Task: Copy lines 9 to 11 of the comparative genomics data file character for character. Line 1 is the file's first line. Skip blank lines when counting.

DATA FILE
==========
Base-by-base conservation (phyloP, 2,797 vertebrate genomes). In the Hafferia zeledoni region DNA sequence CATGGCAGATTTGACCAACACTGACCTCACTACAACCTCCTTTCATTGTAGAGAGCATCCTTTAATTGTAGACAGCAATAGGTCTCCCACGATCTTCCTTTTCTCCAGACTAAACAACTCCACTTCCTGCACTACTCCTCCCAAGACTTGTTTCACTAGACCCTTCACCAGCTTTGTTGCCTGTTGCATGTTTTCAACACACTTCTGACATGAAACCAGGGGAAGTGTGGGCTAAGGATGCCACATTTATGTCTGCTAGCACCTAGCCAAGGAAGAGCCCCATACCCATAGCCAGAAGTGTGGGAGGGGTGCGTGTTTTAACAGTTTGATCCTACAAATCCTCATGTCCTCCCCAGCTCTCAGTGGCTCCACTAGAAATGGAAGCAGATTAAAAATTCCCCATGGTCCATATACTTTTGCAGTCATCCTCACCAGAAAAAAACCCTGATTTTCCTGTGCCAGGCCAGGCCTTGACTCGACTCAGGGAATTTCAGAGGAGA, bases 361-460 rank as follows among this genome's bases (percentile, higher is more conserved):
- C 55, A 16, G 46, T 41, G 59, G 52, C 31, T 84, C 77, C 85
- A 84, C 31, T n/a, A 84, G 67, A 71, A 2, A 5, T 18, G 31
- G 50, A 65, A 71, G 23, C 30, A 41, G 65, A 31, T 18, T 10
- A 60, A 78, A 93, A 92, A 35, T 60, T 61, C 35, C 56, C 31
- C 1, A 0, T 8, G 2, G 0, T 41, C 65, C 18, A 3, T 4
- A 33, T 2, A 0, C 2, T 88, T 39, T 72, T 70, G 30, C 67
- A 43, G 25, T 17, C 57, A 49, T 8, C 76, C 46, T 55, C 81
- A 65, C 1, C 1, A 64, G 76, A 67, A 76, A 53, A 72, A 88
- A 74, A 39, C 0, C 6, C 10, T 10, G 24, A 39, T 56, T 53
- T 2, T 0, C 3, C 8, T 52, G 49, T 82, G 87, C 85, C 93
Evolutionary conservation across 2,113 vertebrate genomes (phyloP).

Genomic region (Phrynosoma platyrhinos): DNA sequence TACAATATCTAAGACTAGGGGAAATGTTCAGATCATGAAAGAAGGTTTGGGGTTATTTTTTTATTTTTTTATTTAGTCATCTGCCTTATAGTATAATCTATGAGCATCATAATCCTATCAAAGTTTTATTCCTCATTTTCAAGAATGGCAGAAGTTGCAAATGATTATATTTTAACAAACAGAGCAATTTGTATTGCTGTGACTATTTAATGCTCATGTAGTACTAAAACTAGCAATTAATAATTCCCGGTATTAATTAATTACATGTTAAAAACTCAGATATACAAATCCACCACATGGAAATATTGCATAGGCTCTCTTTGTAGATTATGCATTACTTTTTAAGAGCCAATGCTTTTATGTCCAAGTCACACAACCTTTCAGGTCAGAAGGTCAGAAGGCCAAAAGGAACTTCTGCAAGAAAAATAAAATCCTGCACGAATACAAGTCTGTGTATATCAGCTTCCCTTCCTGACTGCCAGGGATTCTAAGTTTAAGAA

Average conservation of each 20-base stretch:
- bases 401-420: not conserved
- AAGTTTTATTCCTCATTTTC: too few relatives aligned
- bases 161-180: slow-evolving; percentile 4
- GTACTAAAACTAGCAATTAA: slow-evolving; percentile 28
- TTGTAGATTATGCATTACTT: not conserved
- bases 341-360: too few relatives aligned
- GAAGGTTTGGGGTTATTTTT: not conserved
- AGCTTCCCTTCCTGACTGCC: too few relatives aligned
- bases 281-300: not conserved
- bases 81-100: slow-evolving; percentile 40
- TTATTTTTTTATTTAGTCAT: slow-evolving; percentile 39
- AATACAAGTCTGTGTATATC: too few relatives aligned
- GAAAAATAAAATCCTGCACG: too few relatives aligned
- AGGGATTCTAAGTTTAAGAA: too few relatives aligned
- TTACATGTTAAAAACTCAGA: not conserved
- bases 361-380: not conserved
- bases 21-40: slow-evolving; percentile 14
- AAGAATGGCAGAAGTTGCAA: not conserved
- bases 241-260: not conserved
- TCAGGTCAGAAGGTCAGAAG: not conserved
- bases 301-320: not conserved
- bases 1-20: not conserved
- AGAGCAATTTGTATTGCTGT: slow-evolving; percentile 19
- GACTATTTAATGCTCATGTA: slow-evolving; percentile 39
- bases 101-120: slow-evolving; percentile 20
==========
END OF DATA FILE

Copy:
- A 65, C 1, C 1, A 64, G 76, A 67, A 76, A 53, A 72, A 88
- A 74, A 39, C 0, C 6, C 10, T 10, G 24, A 39, T 56, T 53
- T 2, T 0, C 3, C 8, T 52, G 49, T 82, G 87, C 85, C 93